Keeping Kosher in Shefford
I enjoyed David Olivestone’s “Milk for Pesach” (spring 2020) where he discusses being evacuated to London’s countryside during the German Blitz. I also lived in England during World War II and my siblings and I were evacuated with the Jewish Secondary School to Shefford, a small town about forty-five miles north of central London. We were billeted with a farmer and his wife who had never seen a Jew before. A kosher kitchen was soon set up, but in the meantime the famous Rabbi Solomon Schonfeld told us to tell our hosts that we were “fish-eating vegetarians.”
My father, Solomon A. Birnbaum, as a noted linguist and professor, was sent to Liverpool to the British Postal Censorship, and we relocated with him. Before Pesach a battered cardboard box containing matzos would arrive in Liverpool from London, transported 200 miles by steam train and much thrown about en-route. Every single matzah was always broken, but we were happy to get them.
Director, Nathan & Solomon Birnbaum Archives
Conversing about Nicotine
Kudos to Rachel Schwartzberg and Jewish Action for addressing vaping and the new forms of nicotine addiction (“Nicotine Is Back. Now What?” [spring 2020]) head on. Many institutions as well as parents of teens do not even have this problem on their radar. As Dr. Hylton Lightman accurately points out in the article, an ounce of prevention is worth a pound of cure. I hope your readers will take the message to heart and begin to have vital conversations with their teens about vaping.
When a Child Leaves the Fold
In your issue on “Faith and Family: When a Child Leaves the Fold” (spring 2020), I feel that you’ve left out half the story. All of the contributors spoke about “accepting without approving,” and that parents should remain loving toward the child who has gone off the derech.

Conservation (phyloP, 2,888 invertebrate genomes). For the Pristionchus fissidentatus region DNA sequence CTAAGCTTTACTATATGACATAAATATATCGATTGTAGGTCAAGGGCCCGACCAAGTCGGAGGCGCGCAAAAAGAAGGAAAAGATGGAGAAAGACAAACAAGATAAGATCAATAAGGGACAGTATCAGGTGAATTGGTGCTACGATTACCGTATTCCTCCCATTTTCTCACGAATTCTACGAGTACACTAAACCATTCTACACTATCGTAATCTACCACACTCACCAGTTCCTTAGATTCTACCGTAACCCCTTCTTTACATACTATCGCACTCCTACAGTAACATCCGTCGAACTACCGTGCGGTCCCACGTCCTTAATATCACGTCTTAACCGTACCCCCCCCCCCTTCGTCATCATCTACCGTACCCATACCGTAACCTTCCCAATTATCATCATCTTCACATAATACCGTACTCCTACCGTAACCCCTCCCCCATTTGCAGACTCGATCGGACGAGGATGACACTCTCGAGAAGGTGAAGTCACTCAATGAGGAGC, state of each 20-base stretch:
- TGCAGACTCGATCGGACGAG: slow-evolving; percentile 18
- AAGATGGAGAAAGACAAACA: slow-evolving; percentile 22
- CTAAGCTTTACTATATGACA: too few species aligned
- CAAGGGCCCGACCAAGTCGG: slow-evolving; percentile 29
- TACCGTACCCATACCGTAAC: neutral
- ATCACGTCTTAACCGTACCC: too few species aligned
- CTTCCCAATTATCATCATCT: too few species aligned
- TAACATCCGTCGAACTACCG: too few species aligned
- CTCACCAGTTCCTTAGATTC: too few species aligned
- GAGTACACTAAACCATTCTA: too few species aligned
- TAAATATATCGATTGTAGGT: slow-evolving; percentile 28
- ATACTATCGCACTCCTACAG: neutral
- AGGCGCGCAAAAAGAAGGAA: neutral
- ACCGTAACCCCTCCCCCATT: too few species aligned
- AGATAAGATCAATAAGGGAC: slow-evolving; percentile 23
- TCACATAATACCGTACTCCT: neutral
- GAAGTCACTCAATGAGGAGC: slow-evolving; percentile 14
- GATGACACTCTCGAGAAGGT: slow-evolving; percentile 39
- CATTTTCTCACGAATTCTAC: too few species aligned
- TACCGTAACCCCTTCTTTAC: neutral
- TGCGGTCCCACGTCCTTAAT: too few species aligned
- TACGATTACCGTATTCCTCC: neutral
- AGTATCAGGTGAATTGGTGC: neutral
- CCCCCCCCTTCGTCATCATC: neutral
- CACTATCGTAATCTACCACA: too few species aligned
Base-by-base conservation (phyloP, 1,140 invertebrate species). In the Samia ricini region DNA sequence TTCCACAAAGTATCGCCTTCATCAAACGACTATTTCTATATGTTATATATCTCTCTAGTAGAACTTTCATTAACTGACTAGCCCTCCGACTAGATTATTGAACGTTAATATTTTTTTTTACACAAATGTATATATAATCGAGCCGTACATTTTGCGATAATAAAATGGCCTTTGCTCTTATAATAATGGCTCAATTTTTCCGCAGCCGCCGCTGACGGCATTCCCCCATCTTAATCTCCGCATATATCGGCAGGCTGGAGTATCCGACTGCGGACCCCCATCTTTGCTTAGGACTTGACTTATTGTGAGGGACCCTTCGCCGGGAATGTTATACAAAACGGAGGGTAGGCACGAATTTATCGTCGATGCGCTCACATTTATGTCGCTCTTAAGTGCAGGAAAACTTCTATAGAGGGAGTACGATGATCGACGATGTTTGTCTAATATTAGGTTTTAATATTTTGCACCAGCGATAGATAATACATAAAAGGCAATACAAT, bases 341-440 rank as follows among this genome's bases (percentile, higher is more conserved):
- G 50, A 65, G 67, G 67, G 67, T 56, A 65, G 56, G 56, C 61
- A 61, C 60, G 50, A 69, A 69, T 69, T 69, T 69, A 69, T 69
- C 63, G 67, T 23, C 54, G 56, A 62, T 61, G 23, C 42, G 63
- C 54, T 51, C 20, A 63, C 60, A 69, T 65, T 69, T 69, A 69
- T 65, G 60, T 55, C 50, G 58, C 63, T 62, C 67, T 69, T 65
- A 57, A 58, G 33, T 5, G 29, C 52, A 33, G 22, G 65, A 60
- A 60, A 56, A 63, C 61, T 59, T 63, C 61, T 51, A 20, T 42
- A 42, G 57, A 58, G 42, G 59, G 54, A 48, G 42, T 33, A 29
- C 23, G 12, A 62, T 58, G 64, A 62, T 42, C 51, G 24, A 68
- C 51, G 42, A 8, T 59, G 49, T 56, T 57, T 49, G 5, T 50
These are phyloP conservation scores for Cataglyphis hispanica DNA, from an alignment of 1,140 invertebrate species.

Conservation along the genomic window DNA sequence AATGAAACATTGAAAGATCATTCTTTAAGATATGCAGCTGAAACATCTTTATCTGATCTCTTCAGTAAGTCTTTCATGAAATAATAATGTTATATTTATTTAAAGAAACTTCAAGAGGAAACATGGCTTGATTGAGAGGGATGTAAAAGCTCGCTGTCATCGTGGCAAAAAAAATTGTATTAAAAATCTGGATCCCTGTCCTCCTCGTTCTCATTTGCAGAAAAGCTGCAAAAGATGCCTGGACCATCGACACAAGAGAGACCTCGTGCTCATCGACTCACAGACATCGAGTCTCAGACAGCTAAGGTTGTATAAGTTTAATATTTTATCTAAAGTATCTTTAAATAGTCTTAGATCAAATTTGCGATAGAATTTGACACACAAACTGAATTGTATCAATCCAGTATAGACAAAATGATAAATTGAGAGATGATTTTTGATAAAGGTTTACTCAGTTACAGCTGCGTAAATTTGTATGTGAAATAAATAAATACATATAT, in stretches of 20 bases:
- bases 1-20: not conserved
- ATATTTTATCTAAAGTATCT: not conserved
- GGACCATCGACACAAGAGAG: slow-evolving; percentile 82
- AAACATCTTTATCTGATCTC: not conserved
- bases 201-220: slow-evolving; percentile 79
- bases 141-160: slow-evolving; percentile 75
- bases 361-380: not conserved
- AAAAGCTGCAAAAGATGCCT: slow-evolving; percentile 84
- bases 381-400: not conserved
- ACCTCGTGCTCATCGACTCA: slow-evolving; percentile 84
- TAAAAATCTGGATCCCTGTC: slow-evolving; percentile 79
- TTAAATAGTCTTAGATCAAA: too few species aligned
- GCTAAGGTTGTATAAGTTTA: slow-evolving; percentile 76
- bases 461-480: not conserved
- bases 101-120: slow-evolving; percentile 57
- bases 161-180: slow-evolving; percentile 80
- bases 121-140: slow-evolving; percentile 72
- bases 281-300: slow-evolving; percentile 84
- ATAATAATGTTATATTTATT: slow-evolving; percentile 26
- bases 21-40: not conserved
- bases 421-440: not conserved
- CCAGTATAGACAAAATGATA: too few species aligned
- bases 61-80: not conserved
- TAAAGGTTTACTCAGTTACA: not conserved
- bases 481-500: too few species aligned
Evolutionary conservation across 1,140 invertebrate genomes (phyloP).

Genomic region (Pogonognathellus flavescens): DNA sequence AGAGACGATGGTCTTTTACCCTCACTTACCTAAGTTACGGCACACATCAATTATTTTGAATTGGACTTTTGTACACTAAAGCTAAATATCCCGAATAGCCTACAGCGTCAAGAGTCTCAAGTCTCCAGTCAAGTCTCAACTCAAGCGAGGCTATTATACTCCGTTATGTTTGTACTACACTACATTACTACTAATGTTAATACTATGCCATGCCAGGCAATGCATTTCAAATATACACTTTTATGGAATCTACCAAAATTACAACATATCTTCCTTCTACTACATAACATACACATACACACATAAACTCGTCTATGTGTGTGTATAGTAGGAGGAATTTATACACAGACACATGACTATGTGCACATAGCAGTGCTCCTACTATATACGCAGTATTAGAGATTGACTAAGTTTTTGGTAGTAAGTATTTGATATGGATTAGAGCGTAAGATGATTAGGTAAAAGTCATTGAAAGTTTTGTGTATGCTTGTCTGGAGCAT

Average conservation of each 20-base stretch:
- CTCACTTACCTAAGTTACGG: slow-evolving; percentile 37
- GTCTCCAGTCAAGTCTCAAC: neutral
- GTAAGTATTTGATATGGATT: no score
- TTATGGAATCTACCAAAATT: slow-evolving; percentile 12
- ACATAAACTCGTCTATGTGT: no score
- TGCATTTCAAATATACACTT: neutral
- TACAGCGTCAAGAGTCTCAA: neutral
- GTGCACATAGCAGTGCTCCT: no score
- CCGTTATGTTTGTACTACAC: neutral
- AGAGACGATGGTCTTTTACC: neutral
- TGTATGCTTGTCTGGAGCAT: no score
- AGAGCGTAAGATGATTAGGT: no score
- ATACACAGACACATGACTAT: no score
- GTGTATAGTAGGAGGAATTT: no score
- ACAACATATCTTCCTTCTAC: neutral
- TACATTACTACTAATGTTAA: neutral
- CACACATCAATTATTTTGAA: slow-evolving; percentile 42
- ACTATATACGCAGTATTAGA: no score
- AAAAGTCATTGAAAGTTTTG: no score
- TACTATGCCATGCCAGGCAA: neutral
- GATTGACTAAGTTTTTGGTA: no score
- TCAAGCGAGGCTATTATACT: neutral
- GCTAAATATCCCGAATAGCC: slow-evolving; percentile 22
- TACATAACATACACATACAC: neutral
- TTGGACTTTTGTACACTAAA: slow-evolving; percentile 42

But no one mentioned the other side of the coin. When should a parent not be accepting? Aren’t there behaviors that demand distancing? Don’t we say in the Haggadah every year that when a child denies the basic Jewish faith (kofer b’ikar) he will rightfully be left out? That this is a child who would not have been saved (ilu hayah sham, lo hayah nig’al)? Many Jews were left behind in Egypt. Are there no behaviors that deserve a wall to be built and a firm goodbye to be said?
Rabbi Ron Yitzchok Eisenman Responds
I believe you left out a critical phrase in your quote from the Haggadah, which is: “Lefi she’hotzi es atzmo min haklal”—[The rasha] proactively removed himself from the community.
Most, if not all, of the young men and women I was addressing in my article desperately want to be part of the klal. Many of these young people have been betrayed by someone they respected. This includes sexual, emotional, physical and mental abuse.
They have not removed themselves from the community.
They feel the community has betrayed them.
It was about these beloved Jews who make up the overwhelming majority of the off-the-derech kids that I was speaking.
Thankfully I have yet to meet the “rasha” who, as you said, “deserves a wall to be built and a firm goodbye to be said,” and I honestly doubt I ever will.
I never say a firm goodbye. I always say a firm “you are always welcome in my home.”
Walls keep us apart; Torah keeps us together.
Printing the Survivors’ Talmud
I read with avid interest Allen Fagin’s article on the Survivors’ Talmud (“The ‘Survivors’ Talmud’ and the Obligation to Remember” [spring 2020]).
My father, Shmuel Avram Abba (Samuel) Pollak, was instrumental in helping to print the Survivors’ Talmud. Hailing from Slatfina, a small town in the Ukraine, he spent the war years in labor camps and partisan groups and lost his first wife and three children in the ovens of Auschwitz.
My father was very learned—in February 1930, he delivered the siyum on Shas at the first conclusion of the Daf Yomi in his hometown. After the war, he served as the secretary to Rabbi Shmuel Abba Snieg, the chief rabbi of the US zone of Allied-occupied Germany.
New York, New York
Remembering Rabbi Leo Jung
I was very interested in reading Rabbi Zev Eleff’s “Rabbi Leo Jung, Herman Wouk and Their Little-Known Orthodox Society” (summer 2020) as my mother, Elsie (Miller) Neumann, a”h, worked in Rabbi Leo Jung’s home as a governess and cook sometime between 1936, when she arrived from Germany, and 1943, when she married my father. Rabbi and Rebbetzin Jung wanted their children to have an Orthodox nanny and their kitchen help to be shomer Shabbos.
My mother told me that one year the rebbetzin claimed she didn’t want to be “bothered” to put the chametz dishes back after Pesach. Instead, she planned to use the Pesach dishes for the rest of the year. In that way, she made it seem as if the recipient of her “old” chametz kitchenware was doing her a favor by taking them. In reality, of course, she was providing the essentials of a kosher kitchen to a needy family in a discreet and honorable way.
Miriam (Neumann) Levitz
Brooklyn, New York
Is “Ad Me’ah Ve’esrim Shanah” a Blessing?